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Live-tweeting and Instagram Cochlear Implant/Hearing Restoration Surgery on October 2, 2012

You may have seen a post (Forbes) or two (CNET) in your various newsfeeds recently about the fact the Swedish is live-tweeting and Instagramming a cochlear implant (hearing restoration) surgery tomorrow, on October 2, 2012. (Check it out at www.swedish.org/swedishhear.)

A question we've gotten is why live-tweet or Instagram a surgery? Haven't you done that already? (Yes, we've used Twitter and video before (to educate patients about deep brain stimulation and knee replacement procedures, among others), but not Instagram.)

We're learning from our patients how hard it is to access information if you are deaf or have hearing loss, and, per a study in The Lancet, how this impacts the quality of healthcare. And so we decided to create additional resources to help raise awareness about the option of cochlear implants. (In this Mashable postDr. Backous said only 10% of people who qualify for cochlear implants end up receiving them.)

Here's an example of one of the many stories that inspired this series:

(For closed captioning press the CC button located in the middle of the action bar that appears at the bottom of the video when it is playing. For the best results, watch the video in full screen by pressing the full screen button located in the right hand corner of the action bar.)

People with hearing loss are not able to call on the phone to get more information or ask questions, so we decided to document via text (tweets) and images (Instagram photos) the cochlear implant procedure.

We're also hosting two text-based chats next Wednesday on October 10, 2012 (at 10 a.m. and 6 p.m. Pacific Time). The chats will enable patients and interested viewers to talk directly via the chat (text based - no audio) to Dr. Backous, audiologists, patients who have had the procedure, and patient advocacy groups. If you have unanswered questions about hearing loss or cochlear implants, we hope you'll join us for the discussion. (You can ...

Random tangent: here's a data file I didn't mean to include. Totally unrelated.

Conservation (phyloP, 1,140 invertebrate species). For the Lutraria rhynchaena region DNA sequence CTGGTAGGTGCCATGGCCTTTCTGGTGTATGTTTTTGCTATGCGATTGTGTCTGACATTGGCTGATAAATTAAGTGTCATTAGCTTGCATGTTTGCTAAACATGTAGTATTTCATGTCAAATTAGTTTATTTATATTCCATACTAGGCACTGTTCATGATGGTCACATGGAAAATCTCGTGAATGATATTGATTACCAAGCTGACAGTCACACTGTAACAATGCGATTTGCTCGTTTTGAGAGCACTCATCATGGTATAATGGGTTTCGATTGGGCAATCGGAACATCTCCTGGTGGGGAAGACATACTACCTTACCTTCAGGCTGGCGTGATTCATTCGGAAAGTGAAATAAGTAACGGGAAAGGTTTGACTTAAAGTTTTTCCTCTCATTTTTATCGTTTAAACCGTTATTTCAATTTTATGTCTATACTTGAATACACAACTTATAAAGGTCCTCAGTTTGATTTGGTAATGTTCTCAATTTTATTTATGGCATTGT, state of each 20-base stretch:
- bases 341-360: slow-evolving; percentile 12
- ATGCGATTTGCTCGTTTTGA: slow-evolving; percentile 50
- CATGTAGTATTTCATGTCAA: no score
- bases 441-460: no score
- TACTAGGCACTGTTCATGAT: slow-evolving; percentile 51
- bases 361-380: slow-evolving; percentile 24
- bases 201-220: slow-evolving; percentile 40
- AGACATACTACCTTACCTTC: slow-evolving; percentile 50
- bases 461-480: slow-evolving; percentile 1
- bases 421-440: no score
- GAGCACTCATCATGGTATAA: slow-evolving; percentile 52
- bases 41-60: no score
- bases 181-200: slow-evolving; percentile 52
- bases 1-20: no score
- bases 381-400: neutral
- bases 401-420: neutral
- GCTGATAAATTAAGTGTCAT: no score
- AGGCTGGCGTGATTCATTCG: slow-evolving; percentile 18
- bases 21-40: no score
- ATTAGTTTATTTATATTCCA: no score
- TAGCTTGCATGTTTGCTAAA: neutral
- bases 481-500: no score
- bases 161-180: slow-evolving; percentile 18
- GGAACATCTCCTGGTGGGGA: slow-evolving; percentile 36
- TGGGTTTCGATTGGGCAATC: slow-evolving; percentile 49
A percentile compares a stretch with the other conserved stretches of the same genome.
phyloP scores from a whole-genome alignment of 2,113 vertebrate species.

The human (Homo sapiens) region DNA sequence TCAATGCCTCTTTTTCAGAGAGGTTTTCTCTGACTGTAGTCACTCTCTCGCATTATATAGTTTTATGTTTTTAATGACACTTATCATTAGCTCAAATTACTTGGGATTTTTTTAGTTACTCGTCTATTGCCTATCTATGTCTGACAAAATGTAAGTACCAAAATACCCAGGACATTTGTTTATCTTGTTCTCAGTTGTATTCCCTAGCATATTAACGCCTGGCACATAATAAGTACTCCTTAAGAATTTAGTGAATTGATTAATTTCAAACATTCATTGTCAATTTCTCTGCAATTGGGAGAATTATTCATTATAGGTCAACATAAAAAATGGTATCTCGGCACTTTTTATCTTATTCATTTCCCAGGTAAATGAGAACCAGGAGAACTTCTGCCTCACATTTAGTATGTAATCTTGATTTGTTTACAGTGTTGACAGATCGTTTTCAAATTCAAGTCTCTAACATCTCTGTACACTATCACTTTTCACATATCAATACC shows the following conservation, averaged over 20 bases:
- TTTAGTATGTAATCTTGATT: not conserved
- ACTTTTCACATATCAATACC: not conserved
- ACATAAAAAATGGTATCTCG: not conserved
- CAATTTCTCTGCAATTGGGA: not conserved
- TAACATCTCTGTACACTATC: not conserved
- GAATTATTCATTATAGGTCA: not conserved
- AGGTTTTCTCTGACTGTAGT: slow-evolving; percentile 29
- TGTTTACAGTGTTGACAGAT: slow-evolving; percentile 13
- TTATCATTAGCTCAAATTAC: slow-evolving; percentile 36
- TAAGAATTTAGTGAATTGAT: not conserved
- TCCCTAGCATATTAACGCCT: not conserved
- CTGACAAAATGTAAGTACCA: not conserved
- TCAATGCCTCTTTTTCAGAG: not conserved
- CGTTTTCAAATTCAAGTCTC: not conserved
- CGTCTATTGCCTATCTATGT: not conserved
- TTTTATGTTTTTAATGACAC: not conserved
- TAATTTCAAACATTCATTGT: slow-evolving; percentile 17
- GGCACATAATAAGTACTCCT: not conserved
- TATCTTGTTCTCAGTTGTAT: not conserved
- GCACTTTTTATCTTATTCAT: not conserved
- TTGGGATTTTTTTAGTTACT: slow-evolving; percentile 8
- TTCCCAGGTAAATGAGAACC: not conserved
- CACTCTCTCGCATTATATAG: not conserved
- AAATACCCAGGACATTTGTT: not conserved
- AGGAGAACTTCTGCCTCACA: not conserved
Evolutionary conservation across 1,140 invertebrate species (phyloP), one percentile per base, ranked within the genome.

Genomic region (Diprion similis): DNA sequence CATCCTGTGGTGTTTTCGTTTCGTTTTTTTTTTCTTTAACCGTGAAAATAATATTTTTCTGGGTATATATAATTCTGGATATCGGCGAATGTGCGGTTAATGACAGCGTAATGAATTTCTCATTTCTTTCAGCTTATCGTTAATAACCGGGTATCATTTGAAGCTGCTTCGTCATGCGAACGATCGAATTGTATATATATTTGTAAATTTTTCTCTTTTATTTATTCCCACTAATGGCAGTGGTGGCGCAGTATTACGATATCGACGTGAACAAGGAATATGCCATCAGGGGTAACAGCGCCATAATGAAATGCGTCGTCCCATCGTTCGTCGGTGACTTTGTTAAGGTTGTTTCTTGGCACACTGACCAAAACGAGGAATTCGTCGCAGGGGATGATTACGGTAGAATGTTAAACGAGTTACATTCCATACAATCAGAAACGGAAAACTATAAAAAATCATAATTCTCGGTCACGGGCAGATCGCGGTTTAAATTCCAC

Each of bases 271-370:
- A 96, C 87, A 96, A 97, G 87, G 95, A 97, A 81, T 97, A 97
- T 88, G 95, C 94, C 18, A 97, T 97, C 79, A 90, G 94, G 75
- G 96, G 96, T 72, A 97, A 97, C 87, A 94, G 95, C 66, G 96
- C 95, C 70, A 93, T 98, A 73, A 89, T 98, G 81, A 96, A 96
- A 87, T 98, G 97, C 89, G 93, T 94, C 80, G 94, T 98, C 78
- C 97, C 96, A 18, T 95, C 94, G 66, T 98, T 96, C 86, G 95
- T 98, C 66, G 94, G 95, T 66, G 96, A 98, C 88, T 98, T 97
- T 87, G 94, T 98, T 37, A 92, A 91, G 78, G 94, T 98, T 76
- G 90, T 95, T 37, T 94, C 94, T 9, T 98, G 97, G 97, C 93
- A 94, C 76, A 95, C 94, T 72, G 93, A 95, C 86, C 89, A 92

(Click 'read more' to see a full recap from the live event)

Essential Tremor: What it is and how to treat it

Do you or someone you know shake when raising a glass of water to drink or have problems writing a check at the grocery store?

If so, essential tremor may be the cause. Essential Tremor (ET) is the most common movement disorder and those suffering from it experience uncontrolled movement , usually of the hands and arms. Over 10 million Americans are diagnosed, yet many people have never heard of it. Some assume shaking is just a sign of aging or they fear they may have Parkinson’s disease. ET differs from Parkinson's in many ways, one being ET is an "action" tremor (more pronounced when trying to complete a task) where a person with Parkinson's has tremors more often at rest and the shaking may actually lessen during activity.

Essential Tremor is caused by overactive cells in the area of the brain called the thalamus. The thalamus is about the size of a walnut and within the brain there are two of them. If there are overactive cells in the right thalamus, the person will have signs of tremor on the left side and vice versa. Some patients suffer from tremor on both sides.

It is important to know Essential Tremor is a treatable condition.

There are three common methods of treatment: